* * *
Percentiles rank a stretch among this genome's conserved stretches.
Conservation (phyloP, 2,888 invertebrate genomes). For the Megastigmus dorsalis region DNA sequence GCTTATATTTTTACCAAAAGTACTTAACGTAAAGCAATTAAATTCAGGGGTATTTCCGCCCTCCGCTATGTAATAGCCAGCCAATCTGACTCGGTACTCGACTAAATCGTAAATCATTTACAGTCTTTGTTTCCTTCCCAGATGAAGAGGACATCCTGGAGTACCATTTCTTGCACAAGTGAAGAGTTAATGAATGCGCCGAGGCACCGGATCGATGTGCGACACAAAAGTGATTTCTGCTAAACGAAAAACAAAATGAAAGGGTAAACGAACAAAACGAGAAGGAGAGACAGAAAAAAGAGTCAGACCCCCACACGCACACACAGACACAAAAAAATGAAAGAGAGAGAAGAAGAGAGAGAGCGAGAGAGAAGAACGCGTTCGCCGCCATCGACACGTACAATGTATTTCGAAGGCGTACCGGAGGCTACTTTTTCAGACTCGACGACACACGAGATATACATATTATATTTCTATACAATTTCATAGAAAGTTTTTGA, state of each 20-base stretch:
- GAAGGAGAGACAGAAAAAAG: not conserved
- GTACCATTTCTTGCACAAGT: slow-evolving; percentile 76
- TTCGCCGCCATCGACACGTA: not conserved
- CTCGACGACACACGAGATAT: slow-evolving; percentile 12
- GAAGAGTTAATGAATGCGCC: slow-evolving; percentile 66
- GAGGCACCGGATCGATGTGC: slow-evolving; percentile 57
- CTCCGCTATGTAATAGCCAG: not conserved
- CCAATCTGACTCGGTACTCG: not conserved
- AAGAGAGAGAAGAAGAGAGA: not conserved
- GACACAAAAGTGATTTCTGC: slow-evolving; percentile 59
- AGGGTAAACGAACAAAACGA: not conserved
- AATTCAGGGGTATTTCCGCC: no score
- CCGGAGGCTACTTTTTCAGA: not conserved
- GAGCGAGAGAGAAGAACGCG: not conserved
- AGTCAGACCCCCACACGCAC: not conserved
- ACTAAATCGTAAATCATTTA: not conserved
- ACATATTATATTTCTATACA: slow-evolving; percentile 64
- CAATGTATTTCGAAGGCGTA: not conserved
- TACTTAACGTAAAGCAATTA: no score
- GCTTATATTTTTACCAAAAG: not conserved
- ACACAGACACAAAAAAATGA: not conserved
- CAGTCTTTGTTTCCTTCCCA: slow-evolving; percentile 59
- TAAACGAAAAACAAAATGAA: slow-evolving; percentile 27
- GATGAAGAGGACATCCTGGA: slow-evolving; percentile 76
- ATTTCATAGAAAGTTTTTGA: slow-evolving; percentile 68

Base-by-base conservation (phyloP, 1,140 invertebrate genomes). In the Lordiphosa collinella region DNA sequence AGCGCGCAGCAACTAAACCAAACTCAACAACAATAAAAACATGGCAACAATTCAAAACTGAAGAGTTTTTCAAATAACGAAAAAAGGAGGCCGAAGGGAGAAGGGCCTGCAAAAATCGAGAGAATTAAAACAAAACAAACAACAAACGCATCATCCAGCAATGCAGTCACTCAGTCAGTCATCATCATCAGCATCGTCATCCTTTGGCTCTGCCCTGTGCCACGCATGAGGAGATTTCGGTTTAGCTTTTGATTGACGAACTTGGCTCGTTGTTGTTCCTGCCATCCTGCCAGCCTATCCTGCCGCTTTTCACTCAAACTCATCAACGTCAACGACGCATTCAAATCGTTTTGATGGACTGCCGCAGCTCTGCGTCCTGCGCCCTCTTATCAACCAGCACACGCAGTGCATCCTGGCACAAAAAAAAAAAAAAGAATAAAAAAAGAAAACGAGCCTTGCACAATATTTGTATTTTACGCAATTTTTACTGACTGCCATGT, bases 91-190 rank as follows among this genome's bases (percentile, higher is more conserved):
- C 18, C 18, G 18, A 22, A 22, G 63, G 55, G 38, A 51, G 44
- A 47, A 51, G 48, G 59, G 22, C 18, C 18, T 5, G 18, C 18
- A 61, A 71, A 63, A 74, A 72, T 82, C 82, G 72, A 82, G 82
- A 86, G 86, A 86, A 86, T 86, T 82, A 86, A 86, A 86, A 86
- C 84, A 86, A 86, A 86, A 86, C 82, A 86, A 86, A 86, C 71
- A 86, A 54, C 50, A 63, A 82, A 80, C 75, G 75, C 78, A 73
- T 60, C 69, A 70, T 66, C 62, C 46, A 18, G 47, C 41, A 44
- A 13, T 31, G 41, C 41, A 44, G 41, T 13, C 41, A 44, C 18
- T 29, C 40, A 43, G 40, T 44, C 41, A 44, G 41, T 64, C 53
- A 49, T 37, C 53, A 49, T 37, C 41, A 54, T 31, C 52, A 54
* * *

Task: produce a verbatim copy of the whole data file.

Percentiles rank a stretch among this genome's conserved stretches.
Conservation (phyloP, 2,888 invertebrate genomes). For the Megastigmus dorsalis region DNA sequence GCTTATATTTTTACCAAAAGTACTTAACGTAAAGCAATTAAATTCAGGGGTATTTCCGCCCTCCGCTATGTAATAGCCAGCCAATCTGACTCGGTACTCGACTAAATCGTAAATCATTTACAGTCTTTGTTTCCTTCCCAGATGAAGAGGACATCCTGGAGTACCATTTCTTGCACAAGTGAAGAGTTAATGAATGCGCCGAGGCACCGGATCGATGTGCGACACAAAAGTGATTTCTGCTAAACGAAAAACAAAATGAAAGGGTAAACGAACAAAACGAGAAGGAGAGACAGAAAAAAGAGTCAGACCCCCACACGCACACACAGACACAAAAAAATGAAAGAGAGAGAAGAAGAGAGAGAGCGAGAGAGAAGAACGCGTTCGCCGCCATCGACACGTACAATGTATTTCGAAGGCGTACCGGAGGCTACTTTTTCAGACTCGACGACACACGAGATATACATATTATATTTCTATACAATTTCATAGAAAGTTTTTGA, state of each 20-base stretch:
- GAAGGAGAGACAGAAAAAAG: not conserved
- GTACCATTTCTTGCACAAGT: slow-evolving; percentile 76
- TTCGCCGCCATCGACACGTA: not conserved
- CTCGACGACACACGAGATAT: slow-evolving; percentile 12
- GAAGAGTTAATGAATGCGCC: slow-evolving; percentile 66
- GAGGCACCGGATCGATGTGC: slow-evolving; percentile 57
- CTCCGCTATGTAATAGCCAG: not conserved
- CCAATCTGACTCGGTACTCG: not conserved
- AAGAGAGAGAAGAAGAGAGA: not conserved
- GACACAAAAGTGATTTCTGC: slow-evolving; percentile 59
- AGGGTAAACGAACAAAACGA: not conserved
- AATTCAGGGGTATTTCCGCC: no score
- CCGGAGGCTACTTTTTCAGA: not conserved
- GAGCGAGAGAGAAGAACGCG: not conserved
- AGTCAGACCCCCACACGCAC: not conserved
- ACTAAATCGTAAATCATTTA: not conserved
- ACATATTATATTTCTATACA: slow-evolving; percentile 64
- CAATGTATTTCGAAGGCGTA: not conserved
- TACTTAACGTAAAGCAATTA: no score
- GCTTATATTTTTACCAAAAG: not conserved
- ACACAGACACAAAAAAATGA: not conserved
- CAGTCTTTGTTTCCTTCCCA: slow-evolving; percentile 59
- TAAACGAAAAACAAAATGAA: slow-evolving; percentile 27
- GATGAAGAGGACATCCTGGA: slow-evolving; percentile 76
- ATTTCATAGAAAGTTTTTGA: slow-evolving; percentile 68

Base-by-base conservation (phyloP, 1,140 invertebrate genomes). In the Lordiphosa collinella region DNA sequence AGCGCGCAGCAACTAAACCAAACTCAACAACAATAAAAACATGGCAACAATTCAAAACTGAAGAGTTTTTCAAATAACGAAAAAAGGAGGCCGAAGGGAGAAGGGCCTGCAAAAATCGAGAGAATTAAAACAAAACAAACAACAAACGCATCATCCAGCAATGCAGTCACTCAGTCAGTCATCATCATCAGCATCGTCATCCTTTGGCTCTGCCCTGTGCCACGCATGAGGAGATTTCGGTTTAGCTTTTGATTGACGAACTTGGCTCGTTGTTGTTCCTGCCATCCTGCCAGCCTATCCTGCCGCTTTTCACTCAAACTCATCAACGTCAACGACGCATTCAAATCGTTTTGATGGACTGCCGCAGCTCTGCGTCCTGCGCCCTCTTATCAACCAGCACACGCAGTGCATCCTGGCACAAAAAAAAAAAAAAGAATAAAAAAAGAAAACGAGCCTTGCACAATATTTGTATTTTACGCAATTTTTACTGACTGCCATGT, bases 91-190 rank as follows among this genome's bases (percentile, higher is more conserved):
- C 18, C 18, G 18, A 22, A 22, G 63, G 55, G 38, A 51, G 44
- A 47, A 51, G 48, G 59, G 22, C 18, C 18, T 5, G 18, C 18
- A 61, A 71, A 63, A 74, A 72, T 82, C 82, G 72, A 82, G 82
- A 86, G 86, A 86, A 86, T 86, T 82, A 86, A 86, A 86, A 86
- C 84, A 86, A 86, A 86, A 86, C 82, A 86, A 86, A 86, C 71
- A 86, A 54, C 50, A 63, A 82, A 80, C 75, G 75, C 78, A 73
- T 60, C 69, A 70, T 66, C 62, C 46, A 18, G 47, C 41, A 44
- A 13, T 31, G 41, C 41, A 44, G 41, T 13, C 41, A 44, C 18
- T 29, C 40, A 43, G 40, T 44, C 41, A 44, G 41, T 64, C 53
- A 49, T 37, C 53, A 49, T 37, C 41, A 54, T 31, C 52, A 54